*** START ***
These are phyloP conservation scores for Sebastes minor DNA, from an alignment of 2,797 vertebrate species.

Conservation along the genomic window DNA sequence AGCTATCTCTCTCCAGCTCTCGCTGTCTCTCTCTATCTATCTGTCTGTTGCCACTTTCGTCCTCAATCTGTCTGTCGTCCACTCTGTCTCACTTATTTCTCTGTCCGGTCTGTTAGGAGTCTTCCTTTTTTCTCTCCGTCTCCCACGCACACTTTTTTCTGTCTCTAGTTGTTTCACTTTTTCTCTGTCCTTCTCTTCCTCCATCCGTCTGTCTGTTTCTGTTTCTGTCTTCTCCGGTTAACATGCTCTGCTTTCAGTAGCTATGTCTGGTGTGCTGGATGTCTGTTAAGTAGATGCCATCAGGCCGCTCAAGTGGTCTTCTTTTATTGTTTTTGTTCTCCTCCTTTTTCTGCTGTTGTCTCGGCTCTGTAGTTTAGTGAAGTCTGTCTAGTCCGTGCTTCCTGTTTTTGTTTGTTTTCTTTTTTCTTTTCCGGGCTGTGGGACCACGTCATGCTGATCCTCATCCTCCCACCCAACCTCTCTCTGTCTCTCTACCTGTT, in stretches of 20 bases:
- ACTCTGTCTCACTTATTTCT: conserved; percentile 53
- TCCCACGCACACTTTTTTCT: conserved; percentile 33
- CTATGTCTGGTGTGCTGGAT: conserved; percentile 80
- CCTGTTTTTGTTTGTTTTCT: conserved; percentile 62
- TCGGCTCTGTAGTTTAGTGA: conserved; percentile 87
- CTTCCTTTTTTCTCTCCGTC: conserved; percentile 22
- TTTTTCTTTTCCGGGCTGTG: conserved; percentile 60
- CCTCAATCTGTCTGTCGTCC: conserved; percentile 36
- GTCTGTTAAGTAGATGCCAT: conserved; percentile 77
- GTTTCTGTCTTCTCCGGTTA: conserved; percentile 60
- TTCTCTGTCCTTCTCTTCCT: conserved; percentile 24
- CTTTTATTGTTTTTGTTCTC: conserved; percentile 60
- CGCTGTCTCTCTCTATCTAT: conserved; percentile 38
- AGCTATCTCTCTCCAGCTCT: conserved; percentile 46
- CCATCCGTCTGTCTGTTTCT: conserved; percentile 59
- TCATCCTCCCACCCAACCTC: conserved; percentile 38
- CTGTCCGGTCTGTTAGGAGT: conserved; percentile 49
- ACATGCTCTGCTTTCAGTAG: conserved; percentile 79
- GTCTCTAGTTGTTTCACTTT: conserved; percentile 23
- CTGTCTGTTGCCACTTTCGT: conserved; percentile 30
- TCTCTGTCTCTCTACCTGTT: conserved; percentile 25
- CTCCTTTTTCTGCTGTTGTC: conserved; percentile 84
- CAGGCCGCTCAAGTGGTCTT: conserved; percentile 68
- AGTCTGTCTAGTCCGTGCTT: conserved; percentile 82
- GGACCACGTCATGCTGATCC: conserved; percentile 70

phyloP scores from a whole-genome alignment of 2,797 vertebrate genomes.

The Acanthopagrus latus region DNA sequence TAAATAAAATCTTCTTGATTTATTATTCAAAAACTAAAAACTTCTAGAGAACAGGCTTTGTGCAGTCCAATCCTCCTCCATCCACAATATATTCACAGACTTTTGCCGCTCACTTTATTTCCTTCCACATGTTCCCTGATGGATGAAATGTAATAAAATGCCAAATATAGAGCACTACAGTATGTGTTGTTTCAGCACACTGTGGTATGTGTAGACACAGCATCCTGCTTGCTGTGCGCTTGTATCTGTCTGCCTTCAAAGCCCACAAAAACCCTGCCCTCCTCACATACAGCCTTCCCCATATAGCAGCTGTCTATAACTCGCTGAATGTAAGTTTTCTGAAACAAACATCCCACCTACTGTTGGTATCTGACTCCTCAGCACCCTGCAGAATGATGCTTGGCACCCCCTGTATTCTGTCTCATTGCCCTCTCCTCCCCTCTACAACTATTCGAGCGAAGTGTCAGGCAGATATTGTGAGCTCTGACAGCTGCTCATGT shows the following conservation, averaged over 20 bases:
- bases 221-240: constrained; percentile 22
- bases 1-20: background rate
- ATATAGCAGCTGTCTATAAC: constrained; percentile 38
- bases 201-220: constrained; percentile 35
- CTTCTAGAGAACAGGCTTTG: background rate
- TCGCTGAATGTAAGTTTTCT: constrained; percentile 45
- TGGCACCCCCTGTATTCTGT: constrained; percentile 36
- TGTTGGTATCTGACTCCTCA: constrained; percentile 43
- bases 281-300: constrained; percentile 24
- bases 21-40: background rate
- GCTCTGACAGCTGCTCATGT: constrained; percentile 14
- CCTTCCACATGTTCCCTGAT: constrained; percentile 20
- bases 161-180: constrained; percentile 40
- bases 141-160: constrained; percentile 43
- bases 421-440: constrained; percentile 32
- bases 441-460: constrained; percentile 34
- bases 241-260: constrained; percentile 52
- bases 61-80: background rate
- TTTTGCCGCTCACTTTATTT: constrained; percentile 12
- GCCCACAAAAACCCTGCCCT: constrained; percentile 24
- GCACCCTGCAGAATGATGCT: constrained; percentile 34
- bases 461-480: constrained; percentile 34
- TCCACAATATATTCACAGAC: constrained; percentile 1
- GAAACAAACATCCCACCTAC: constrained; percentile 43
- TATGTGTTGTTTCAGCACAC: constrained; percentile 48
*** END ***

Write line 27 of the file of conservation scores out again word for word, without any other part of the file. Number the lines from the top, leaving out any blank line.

- GGACCACGTCATGCTGATCC: conserved; percentile 70